So many questions can't be answered quite yet about rough-draft plans for a new charter school in Novato. Where will it be located? How much will it cost? What will the language of its charter say?
No proposal has been issued to the yet, but lots of people around town — including prospective parents — are chatting freely about the North Bay Educational Foundation and its goals.
And so are the two people behind the idea, MJ Lonson and Robert Verhoeff. Their motivations, mysterious to many, are becoming clear after two recent public meetings. Their media shyness is wearing off now that momentum is slowly gaining in the community for a kindergarten-through-eighth grade public charter school that would serve as an alternative to options out there right now.
The curriculum would follow the Core Knowledge model (see PDF and videos), just like more than 700 other schools in the country, and provide a much different educational path than the 's Waldorf-based strategy. Lonson and Verhoeff say Core Knowledge, created by a former university professor, is a proven methodology that mixes educational lessons — math with history, history with science, science with social studies — and has a track record of improving standardized test results.
About 200 people showed up for a June 11 meeting at a local church, including some skeptics, and the result was a hearty ovation even though many specifics couldn't be answered. Then two weeks ago three representatives of another Core Knowledge school, Rocklin Academy, came to town to answer more questions.
Between the two meetings, Lonson said she and Verhoeff are receiving lots of positive feedback.
"Did I get what I wanted out of (the first meeting)? Yes, because we wanted to inform, get people inspired, get them to volunteer and give them an understanding that this is a whole community effort," Lonson said. "We got applause, which was amazing. It was a barometer, and that's one of the main reasons we did it."
Lonson and Verhoeff said they've talked with Superintendent Shalee Cunningham and other NUSD officials and invited the board of trustees to the two meetings. They said Cunningham's experience with charter schools at her previous job in Colorado works to everyone's benefit with this new campaign.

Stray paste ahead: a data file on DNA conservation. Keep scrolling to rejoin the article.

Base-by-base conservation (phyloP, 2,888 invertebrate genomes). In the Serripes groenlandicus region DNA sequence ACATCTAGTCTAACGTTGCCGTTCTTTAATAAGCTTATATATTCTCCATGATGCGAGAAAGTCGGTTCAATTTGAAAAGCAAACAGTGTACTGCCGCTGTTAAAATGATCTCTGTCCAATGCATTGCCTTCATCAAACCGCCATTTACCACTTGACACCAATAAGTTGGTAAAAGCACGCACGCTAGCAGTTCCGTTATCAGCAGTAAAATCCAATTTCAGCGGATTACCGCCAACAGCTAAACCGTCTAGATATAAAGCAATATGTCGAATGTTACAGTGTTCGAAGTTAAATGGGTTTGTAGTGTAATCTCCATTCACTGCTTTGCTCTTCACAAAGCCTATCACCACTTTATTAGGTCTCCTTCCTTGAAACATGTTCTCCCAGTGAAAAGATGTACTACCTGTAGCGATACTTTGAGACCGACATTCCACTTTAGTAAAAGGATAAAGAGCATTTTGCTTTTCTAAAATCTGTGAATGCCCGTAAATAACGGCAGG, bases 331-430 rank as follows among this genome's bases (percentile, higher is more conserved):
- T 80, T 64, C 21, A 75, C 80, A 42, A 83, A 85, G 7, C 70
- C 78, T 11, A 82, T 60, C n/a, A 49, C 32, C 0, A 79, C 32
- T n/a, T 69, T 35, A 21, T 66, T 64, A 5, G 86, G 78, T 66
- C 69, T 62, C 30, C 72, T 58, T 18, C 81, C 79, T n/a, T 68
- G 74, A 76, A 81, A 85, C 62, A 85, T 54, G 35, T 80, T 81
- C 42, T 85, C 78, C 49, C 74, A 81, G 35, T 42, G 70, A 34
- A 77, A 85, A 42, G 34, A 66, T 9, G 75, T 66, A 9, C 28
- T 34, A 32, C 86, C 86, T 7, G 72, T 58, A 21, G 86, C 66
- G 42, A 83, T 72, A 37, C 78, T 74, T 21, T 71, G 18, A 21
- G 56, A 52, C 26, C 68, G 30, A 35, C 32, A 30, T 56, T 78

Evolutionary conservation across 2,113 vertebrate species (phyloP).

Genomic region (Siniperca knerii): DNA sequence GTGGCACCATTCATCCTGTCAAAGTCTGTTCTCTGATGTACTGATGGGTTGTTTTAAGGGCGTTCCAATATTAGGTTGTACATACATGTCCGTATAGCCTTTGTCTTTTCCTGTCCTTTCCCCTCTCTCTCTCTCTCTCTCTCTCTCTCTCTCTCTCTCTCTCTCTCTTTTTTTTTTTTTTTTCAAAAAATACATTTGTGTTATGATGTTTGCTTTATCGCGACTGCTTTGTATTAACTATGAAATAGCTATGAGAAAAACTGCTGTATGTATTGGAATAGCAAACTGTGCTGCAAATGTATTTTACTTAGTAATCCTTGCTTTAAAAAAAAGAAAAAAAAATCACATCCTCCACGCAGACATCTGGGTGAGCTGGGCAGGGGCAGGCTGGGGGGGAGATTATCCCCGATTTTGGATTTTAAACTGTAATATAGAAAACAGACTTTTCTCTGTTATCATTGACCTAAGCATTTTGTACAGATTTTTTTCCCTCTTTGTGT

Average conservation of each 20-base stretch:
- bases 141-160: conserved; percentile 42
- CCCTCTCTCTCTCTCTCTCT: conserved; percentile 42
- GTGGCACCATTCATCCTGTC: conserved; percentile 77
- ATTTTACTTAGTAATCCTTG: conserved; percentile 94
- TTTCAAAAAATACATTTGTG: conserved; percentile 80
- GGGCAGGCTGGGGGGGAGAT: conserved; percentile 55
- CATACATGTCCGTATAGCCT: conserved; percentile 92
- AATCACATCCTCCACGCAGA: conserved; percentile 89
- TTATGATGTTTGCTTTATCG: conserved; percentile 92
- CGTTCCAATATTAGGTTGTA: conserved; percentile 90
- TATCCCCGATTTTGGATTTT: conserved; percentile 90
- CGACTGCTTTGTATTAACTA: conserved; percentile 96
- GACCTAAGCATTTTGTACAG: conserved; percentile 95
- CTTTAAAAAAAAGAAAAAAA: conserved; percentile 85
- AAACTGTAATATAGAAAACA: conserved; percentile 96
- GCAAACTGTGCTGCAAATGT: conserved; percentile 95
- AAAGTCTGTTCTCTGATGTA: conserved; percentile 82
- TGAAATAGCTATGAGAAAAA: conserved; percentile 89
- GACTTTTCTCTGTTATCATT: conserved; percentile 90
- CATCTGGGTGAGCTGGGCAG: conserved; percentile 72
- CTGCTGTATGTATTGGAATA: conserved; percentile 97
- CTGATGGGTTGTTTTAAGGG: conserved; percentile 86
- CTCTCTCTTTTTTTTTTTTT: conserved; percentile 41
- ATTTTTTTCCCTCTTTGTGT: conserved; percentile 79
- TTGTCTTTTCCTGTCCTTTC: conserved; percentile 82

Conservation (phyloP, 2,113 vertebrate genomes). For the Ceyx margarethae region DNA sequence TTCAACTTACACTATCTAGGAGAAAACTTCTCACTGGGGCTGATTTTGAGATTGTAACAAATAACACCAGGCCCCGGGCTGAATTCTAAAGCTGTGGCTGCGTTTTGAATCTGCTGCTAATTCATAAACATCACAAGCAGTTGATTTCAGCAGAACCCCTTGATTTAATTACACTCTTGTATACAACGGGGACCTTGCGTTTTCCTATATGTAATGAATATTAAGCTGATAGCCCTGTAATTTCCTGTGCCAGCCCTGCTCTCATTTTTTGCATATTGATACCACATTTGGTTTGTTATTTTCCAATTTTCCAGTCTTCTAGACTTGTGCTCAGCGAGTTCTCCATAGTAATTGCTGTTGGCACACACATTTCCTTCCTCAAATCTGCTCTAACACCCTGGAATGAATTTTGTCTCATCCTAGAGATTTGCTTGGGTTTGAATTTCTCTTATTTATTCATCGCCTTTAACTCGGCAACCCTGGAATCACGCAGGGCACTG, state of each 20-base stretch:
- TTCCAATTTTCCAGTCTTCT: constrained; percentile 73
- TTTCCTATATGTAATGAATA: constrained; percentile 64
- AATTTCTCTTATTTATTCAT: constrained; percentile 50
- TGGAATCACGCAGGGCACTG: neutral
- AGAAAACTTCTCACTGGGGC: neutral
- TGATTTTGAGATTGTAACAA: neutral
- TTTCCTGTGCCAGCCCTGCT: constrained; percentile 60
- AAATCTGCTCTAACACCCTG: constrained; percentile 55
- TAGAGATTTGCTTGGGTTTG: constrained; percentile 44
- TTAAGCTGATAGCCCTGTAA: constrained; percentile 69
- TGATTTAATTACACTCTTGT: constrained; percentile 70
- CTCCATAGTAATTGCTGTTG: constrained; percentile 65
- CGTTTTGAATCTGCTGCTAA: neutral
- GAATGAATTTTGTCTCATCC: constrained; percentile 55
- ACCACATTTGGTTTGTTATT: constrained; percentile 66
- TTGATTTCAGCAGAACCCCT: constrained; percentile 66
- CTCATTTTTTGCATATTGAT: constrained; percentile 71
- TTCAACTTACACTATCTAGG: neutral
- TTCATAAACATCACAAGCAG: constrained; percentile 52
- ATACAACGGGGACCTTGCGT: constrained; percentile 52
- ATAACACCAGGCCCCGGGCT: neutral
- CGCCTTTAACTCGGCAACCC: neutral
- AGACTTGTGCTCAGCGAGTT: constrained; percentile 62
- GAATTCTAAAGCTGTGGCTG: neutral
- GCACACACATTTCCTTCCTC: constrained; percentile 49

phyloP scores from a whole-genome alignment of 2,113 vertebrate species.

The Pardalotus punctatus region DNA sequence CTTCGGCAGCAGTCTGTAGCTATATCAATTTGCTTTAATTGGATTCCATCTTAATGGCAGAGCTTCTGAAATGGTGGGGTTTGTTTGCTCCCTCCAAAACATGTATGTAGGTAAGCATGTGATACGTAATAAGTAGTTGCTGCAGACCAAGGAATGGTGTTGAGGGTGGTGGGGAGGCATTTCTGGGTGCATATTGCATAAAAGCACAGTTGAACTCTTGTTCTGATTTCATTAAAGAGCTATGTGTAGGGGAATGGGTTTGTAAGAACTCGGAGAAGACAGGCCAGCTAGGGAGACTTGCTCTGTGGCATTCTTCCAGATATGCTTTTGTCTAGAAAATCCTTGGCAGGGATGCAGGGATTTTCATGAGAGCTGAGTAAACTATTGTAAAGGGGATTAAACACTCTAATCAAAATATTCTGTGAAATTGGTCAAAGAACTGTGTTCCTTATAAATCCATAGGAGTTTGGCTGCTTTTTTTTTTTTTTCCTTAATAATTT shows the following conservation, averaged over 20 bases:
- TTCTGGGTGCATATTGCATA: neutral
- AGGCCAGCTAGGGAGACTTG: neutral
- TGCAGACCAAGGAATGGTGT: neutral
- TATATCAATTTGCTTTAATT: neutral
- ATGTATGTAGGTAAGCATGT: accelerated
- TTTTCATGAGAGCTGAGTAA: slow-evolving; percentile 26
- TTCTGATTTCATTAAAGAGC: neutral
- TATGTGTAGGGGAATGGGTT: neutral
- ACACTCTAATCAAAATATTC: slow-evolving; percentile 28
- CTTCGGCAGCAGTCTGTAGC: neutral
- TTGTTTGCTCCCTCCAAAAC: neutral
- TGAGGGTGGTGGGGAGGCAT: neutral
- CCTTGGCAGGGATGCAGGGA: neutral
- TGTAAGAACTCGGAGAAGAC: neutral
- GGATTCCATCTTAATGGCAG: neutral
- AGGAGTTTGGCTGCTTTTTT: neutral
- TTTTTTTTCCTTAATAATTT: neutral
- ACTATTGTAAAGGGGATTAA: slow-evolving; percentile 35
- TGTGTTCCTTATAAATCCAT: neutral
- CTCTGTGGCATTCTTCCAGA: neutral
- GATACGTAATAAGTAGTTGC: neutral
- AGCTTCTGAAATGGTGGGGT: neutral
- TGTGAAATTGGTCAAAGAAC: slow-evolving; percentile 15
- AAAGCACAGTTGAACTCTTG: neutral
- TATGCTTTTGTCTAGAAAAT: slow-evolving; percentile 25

"Shalee said she is not afraid of charters," Lonson said. "We're hoping communication will stay open. They don't want to be blindsided with this."
"We're not passing judgment on what NUSD is doing," Verhoeff said. "We're bringing forth what we think is an exciting option. How they react is up to them. We hope they see it as a benefit and can work with them to bring this to community."
So who are these visionaries/instigators?
Lonson has been heavily involved in Novato public schools for two decades as her children have gone through the system. She has been a PTA president at three schools over the past 17 years and volunteered for countless school programs and projects.
Verhoeff has lived in Novato for eight years with his family, which includes three kids in the school district. His background is in accounting and he serves as an executive with Best Collateral in Bel Marin Keys.
"The main thing is we want kids in public education," Lonson said. "We feel this might offer a new alternative to attract kids and their parents from the private school sector. We have talked to people who are either planning to move or going private. I believe in public education and I want to see our schools going strong."
Verhoeff added that people who don't have kids in the public schools have approached them about the Core Knowledge curriculum and been willing to help get the effort off the ground. They said some teachers have thrown their support behind the campaign as well because of the creative license offered by Core Knowledge teaching methods.
"When the Rocklin folks came down, you could tell how much they were behind the Core Knowledge system," Lonson said. "They are seeing more students take advanced courses when they get to high school. If we got this going here, we'd like to work closely and collaborate with 's new and 's () program to get middle schoolers in the charter school on track to do well at the next level."
Although the idea of starting a new charter school is coming right when the fiscal climate is so unpredictable, it might be the most opportune time to get it rolling, Lonson and Verhoeff said. Their logic: NUSD is in the midst of a long-term school facilities study and assessment of school geographic boundaries, so answers could come over the next year — "possibly really good timing," Verhoeff said — about where and how a new charter school could fit in.
From the funding perspective, Lonson and Verhoeff are fully aware of the commitment it would take by local parents to not only back such a school philsophically but also financially. But they see it as an attractive proposition for NUSD as well. A district that survives on state money from average daily attendance should be looking to retain as many kids in the public school system as possible by offering a variety of choices.
"If it attracts and retains students, you can't afford not to do it," Lonson said.
Lonson and Verhoeff said they plan to make a presentation to the NUSD board sometime soon and will continue to post information on their Facebook page and website. The next North Bay Educational Foundation board meeting is at 6:30 p.m. July 12 at Verhoeff's workplace, Best Collateral, 285 Bel Marin Keys Blvd., Suite L.